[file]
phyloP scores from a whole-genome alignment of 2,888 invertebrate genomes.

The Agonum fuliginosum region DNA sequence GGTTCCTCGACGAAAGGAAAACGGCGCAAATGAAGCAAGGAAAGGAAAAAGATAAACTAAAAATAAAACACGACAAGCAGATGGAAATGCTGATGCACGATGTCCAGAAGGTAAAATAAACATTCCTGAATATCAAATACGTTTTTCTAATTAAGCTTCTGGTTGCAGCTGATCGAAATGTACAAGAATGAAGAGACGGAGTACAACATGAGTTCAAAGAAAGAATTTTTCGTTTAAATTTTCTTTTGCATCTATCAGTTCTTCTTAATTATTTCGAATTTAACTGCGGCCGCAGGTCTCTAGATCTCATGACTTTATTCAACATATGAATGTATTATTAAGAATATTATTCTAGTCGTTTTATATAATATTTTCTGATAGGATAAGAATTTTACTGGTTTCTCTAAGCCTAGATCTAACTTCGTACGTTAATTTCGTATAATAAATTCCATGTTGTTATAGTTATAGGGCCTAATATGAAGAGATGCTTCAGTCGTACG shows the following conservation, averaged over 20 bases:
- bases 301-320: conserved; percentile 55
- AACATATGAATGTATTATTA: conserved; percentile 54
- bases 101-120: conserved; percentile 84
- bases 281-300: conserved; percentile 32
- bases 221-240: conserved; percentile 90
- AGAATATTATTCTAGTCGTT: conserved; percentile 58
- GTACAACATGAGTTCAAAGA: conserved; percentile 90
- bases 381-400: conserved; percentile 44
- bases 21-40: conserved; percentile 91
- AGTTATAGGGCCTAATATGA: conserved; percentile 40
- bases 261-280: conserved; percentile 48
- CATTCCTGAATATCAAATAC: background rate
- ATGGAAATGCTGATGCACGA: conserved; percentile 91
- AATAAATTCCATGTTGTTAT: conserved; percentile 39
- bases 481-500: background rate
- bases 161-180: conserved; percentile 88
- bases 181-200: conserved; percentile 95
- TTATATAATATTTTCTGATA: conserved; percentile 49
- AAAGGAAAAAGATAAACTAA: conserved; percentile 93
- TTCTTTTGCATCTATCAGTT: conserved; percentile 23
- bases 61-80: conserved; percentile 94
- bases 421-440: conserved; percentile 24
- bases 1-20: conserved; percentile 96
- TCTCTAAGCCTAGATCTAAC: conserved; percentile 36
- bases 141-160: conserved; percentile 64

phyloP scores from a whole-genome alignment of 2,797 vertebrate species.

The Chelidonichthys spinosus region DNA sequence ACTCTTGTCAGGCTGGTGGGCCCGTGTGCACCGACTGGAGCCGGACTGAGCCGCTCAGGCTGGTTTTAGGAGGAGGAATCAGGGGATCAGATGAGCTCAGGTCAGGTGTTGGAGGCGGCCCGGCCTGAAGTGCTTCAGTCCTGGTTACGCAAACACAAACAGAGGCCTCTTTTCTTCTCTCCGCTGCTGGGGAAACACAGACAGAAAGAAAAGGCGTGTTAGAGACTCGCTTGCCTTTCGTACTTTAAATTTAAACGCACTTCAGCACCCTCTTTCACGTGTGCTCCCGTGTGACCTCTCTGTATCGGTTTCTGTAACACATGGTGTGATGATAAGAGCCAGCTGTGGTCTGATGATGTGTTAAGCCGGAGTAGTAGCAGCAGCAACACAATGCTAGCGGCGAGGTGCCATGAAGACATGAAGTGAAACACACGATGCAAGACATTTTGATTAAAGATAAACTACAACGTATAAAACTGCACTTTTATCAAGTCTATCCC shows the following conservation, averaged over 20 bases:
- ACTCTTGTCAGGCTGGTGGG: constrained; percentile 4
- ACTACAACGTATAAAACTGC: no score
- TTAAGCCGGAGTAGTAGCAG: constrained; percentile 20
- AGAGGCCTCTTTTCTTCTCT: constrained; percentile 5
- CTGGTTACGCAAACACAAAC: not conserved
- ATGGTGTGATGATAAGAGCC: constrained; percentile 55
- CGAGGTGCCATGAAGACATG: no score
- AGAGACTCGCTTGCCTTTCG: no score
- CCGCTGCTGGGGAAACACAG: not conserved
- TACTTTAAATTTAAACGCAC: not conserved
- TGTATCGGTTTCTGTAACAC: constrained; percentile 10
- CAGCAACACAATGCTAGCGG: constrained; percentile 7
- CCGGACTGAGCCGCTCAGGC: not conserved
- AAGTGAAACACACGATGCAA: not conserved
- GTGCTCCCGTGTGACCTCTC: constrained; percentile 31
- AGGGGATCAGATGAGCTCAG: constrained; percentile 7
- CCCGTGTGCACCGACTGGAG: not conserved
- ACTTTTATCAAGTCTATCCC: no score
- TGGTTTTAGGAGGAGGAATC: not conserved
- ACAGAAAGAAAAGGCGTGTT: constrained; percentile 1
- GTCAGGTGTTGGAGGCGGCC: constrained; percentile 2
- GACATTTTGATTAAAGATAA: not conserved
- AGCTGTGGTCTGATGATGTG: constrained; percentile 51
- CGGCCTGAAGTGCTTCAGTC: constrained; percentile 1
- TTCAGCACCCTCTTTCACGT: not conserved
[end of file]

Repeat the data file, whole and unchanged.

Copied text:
phyloP scores from a whole-genome alignment of 2,888 invertebrate genomes.

The Agonum fuliginosum region DNA sequence GGTTCCTCGACGAAAGGAAAACGGCGCAAATGAAGCAAGGAAAGGAAAAAGATAAACTAAAAATAAAACACGACAAGCAGATGGAAATGCTGATGCACGATGTCCAGAAGGTAAAATAAACATTCCTGAATATCAAATACGTTTTTCTAATTAAGCTTCTGGTTGCAGCTGATCGAAATGTACAAGAATGAAGAGACGGAGTACAACATGAGTTCAAAGAAAGAATTTTTCGTTTAAATTTTCTTTTGCATCTATCAGTTCTTCTTAATTATTTCGAATTTAACTGCGGCCGCAGGTCTCTAGATCTCATGACTTTATTCAACATATGAATGTATTATTAAGAATATTATTCTAGTCGTTTTATATAATATTTTCTGATAGGATAAGAATTTTACTGGTTTCTCTAAGCCTAGATCTAACTTCGTACGTTAATTTCGTATAATAAATTCCATGTTGTTATAGTTATAGGGCCTAATATGAAGAGATGCTTCAGTCGTACG shows the following conservation, averaged over 20 bases:
- bases 301-320: conserved; percentile 55
- AACATATGAATGTATTATTA: conserved; percentile 54
- bases 101-120: conserved; percentile 84
- bases 281-300: conserved; percentile 32
- bases 221-240: conserved; percentile 90
- AGAATATTATTCTAGTCGTT: conserved; percentile 58
- GTACAACATGAGTTCAAAGA: conserved; percentile 90
- bases 381-400: conserved; percentile 44
- bases 21-40: conserved; percentile 91
- AGTTATAGGGCCTAATATGA: conserved; percentile 40
- bases 261-280: conserved; percentile 48
- CATTCCTGAATATCAAATAC: background rate
- ATGGAAATGCTGATGCACGA: conserved; percentile 91
- AATAAATTCCATGTTGTTAT: conserved; percentile 39
- bases 481-500: background rate
- bases 161-180: conserved; percentile 88
- bases 181-200: conserved; percentile 95
- TTATATAATATTTTCTGATA: conserved; percentile 49
- AAAGGAAAAAGATAAACTAA: conserved; percentile 93
- TTCTTTTGCATCTATCAGTT: conserved; percentile 23
- bases 61-80: conserved; percentile 94
- bases 421-440: conserved; percentile 24
- bases 1-20: conserved; percentile 96
- TCTCTAAGCCTAGATCTAAC: conserved; percentile 36
- bases 141-160: conserved; percentile 64

phyloP scores from a whole-genome alignment of 2,797 vertebrate species.

The Chelidonichthys spinosus region DNA sequence ACTCTTGTCAGGCTGGTGGGCCCGTGTGCACCGACTGGAGCCGGACTGAGCCGCTCAGGCTGGTTTTAGGAGGAGGAATCAGGGGATCAGATGAGCTCAGGTCAGGTGTTGGAGGCGGCCCGGCCTGAAGTGCTTCAGTCCTGGTTACGCAAACACAAACAGAGGCCTCTTTTCTTCTCTCCGCTGCTGGGGAAACACAGACAGAAAGAAAAGGCGTGTTAGAGACTCGCTTGCCTTTCGTACTTTAAATTTAAACGCACTTCAGCACCCTCTTTCACGTGTGCTCCCGTGTGACCTCTCTGTATCGGTTTCTGTAACACATGGTGTGATGATAAGAGCCAGCTGTGGTCTGATGATGTGTTAAGCCGGAGTAGTAGCAGCAGCAACACAATGCTAGCGGCGAGGTGCCATGAAGACATGAAGTGAAACACACGATGCAAGACATTTTGATTAAAGATAAACTACAACGTATAAAACTGCACTTTTATCAAGTCTATCCC shows the following conservation, averaged over 20 bases:
- ACTCTTGTCAGGCTGGTGGG: constrained; percentile 4
- ACTACAACGTATAAAACTGC: no score
- TTAAGCCGGAGTAGTAGCAG: constrained; percentile 20
- AGAGGCCTCTTTTCTTCTCT: constrained; percentile 5
- CTGGTTACGCAAACACAAAC: not conserved
- ATGGTGTGATGATAAGAGCC: constrained; percentile 55
- CGAGGTGCCATGAAGACATG: no score
- AGAGACTCGCTTGCCTTTCG: no score
- CCGCTGCTGGGGAAACACAG: not conserved
- TACTTTAAATTTAAACGCAC: not conserved
- TGTATCGGTTTCTGTAACAC: constrained; percentile 10
- CAGCAACACAATGCTAGCGG: constrained; percentile 7
- CCGGACTGAGCCGCTCAGGC: not conserved
- AAGTGAAACACACGATGCAA: not conserved
- GTGCTCCCGTGTGACCTCTC: constrained; percentile 31
- AGGGGATCAGATGAGCTCAG: constrained; percentile 7
- CCCGTGTGCACCGACTGGAG: not conserved
- ACTTTTATCAAGTCTATCCC: no score
- TGGTTTTAGGAGGAGGAATC: not conserved
- ACAGAAAGAAAAGGCGTGTT: constrained; percentile 1
- GTCAGGTGTTGGAGGCGGCC: constrained; percentile 2
- GACATTTTGATTAAAGATAA: not conserved
- AGCTGTGGTCTGATGATGTG: constrained; percentile 51
- CGGCCTGAAGTGCTTCAGTC: constrained; percentile 1
- TTCAGCACCCTCTTTCACGT: not conserved